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Lipsia, Germania
The largest city in Saxony, Leipzig has, from the middle ages, been among the most important trading centers in Europe and home to one of Europe`s oldest universities, founded in 1409. Unlike most German cities of the time, ruled by the church or the nobility, Leipzig was governed by its citizenry. The centre of Lutheran church music in Germany, the most important ecclesiastical institution in the city was the Thomaskirche and its associated Thomasschule, of which J. S. Bach as Kantor from 1723-1750. Opera, however, had declined after 1720 and after 1729 was largely performed by itinerant Italian troupes that performed on temporary stages; it was not until after the Seven Years War (1756-1763) that a new Comödienhaus was constructed, a 1186-seat theatre on what is now the Richard-Wagner-Platz). The repertory at the Comödienhaus included both Italian opera buffa and German Singspiel. In 1777, the impressario Pasquale Bondini obtained the right to present the Churfürstlich Sächsische Hofcomödianten in Leipzig as well as Dresden; under his direction, Die Entführung aus dem Serail was performed in 1783, and Don Giovanni and Le nozze di Figaro in 1788. During the period 1782-1794, operas were also given by Domenico Guardasoni, among them Così fan tutte. Instrumental music, cultivated earlier in the century by the university`s collegium musicum, directed by Telemann and later Bach, also revived after the war, under the direction of Johann Adam Hiller, who in 1775 founded the Musikübende Gesellschaft, later known as the Gewandhaus Orchestra after the concert hall constructed in 1781 within the Gewandhaus, or Clothiers` Exchange; programmes were given on Thursday evenings during a season that ran from Michaelmas to Easter.

Book publishing – which had appeared in Leipzig not later than 1485 – was similarly important to the city`s cultural life; the Leipzig Trade Fair, which began in the Middle Ages, is the oldest remaining trade fair in the world. The firm founded by Bernhard Christoph Breitkopf in 1719 was at first concerned chiefly with books and only occasionally with volumes of collected songs. Under the direction of Breitkopf`s son Johann Gottlob Immanuel, however, the firm also became active in publishing handwritten music and, during the 1750s, printed music produced by movable type, aninnovation in music printing. Gottfried Christoph Härtel purchased the firm in 1796, and in 1806 introduced Senefelder`s lithographic process, which revolutionized music printing; thereafter the newly-named Breitkopf & Härtel became the leading music publisher in the world; among their early productions was a “complete works” edition of Mozart`s music.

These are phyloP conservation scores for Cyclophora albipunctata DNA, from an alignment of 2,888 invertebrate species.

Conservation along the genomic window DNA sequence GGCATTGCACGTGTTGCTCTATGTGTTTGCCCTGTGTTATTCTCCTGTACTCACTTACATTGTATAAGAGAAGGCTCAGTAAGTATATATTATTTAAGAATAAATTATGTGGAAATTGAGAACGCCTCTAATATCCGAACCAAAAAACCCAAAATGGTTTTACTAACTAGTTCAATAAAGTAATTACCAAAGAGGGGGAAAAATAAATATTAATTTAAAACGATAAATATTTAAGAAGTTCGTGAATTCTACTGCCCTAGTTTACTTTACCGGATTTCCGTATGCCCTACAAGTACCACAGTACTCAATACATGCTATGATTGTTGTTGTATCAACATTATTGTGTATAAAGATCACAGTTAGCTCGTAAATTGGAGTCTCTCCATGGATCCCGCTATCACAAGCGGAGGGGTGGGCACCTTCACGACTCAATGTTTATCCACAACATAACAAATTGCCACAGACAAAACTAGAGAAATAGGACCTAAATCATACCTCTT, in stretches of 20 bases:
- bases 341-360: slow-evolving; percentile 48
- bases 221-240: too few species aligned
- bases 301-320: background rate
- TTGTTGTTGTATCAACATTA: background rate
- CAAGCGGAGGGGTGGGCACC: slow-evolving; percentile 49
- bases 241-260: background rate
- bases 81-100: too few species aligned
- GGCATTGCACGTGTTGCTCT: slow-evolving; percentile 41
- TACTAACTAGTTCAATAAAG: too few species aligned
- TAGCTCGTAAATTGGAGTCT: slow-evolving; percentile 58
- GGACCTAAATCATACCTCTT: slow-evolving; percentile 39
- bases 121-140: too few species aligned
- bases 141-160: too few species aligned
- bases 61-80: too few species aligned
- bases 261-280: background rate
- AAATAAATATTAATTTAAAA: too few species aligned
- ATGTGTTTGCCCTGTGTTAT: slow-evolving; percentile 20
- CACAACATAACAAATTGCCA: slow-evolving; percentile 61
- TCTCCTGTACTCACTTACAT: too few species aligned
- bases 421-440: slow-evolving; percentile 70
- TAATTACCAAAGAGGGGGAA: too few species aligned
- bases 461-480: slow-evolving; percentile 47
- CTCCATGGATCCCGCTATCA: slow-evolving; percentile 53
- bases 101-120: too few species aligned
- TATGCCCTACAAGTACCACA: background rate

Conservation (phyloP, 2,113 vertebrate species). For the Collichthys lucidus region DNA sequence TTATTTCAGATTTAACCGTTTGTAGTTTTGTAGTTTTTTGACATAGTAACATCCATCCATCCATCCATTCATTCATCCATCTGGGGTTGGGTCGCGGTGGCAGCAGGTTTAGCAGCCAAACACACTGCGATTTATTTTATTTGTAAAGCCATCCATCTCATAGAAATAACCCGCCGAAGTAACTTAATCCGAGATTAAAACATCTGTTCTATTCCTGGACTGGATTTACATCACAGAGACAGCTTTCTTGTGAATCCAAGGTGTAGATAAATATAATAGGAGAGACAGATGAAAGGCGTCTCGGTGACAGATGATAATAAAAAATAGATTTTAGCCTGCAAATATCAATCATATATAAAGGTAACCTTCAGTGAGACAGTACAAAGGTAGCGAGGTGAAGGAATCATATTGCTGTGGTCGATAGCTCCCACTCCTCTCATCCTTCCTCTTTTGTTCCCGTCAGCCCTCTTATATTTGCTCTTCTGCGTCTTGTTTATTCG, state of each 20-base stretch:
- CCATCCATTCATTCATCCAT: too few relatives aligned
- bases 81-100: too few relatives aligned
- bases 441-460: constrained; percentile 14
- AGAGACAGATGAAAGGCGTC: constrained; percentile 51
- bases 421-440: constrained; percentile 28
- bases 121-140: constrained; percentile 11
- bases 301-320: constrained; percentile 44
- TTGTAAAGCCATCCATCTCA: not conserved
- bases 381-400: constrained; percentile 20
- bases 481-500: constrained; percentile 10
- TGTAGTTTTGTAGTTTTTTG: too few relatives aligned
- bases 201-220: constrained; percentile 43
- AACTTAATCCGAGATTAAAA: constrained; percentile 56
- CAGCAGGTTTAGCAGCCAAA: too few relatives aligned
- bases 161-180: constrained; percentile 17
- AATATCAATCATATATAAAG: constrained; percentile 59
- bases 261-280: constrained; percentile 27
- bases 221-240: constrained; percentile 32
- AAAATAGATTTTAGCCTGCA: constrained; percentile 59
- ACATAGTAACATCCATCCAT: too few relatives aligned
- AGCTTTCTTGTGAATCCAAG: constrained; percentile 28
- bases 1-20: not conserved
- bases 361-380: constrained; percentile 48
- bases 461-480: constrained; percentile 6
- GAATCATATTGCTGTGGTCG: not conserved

Mozart visited Leipzing from 20-23 April and from 8-17 May 1789. He played the organ at the Thomaskirche on 22 April and gave a concert at the Gewandhaus on 12 May. Lit.: Blümer, Geschichte des Theaters in Leipzig; Dörffel, Geschichte der Gewandhausconcerte zu Leipzig; Kroker, Handelsgeschichte der Stadt Leipzig; Kemmerling, Die Thomasschule zu Leipzig: eine Kurzgeschichte von ihrer Gründung 1212 bis zum Jahre 1927; Creuzberg, Die Gewandhaus-Konzerte zu Leipzig, 1781–1931; Schering, Musikgeschichte Leipzigs, iii: Johann Sebastian Bach und das Musikleben Leipzigs im 18. Jahrhundert; Plesske, Leipzigs Musikverlage einst und jetzt; Pasticcio auf das 250-jährige Bestehen des Verlages Breitkopf & Härtel: Beiträge zur Geschichte des Hauses; Stauffer, `Leipzig: a Cosmopolitian Trade Centre`; George B. Stauffer, “Leipzig”, Grove Music Online
Si prega di utilizzare il seguente riferimento quando viene citato questo sito:
Eisen, Cliff et al. Con le Parole di Mozart, 'Lipsia, Germania' <http://letters.mozartways.com>. Version 1.0, pubblicato da HRI Online, 2011. ISBN 9780955787676.
Con le Parole di Mozart. Version 1.0, pubblicato da HRI Online, 2011. ISBN 9780955787676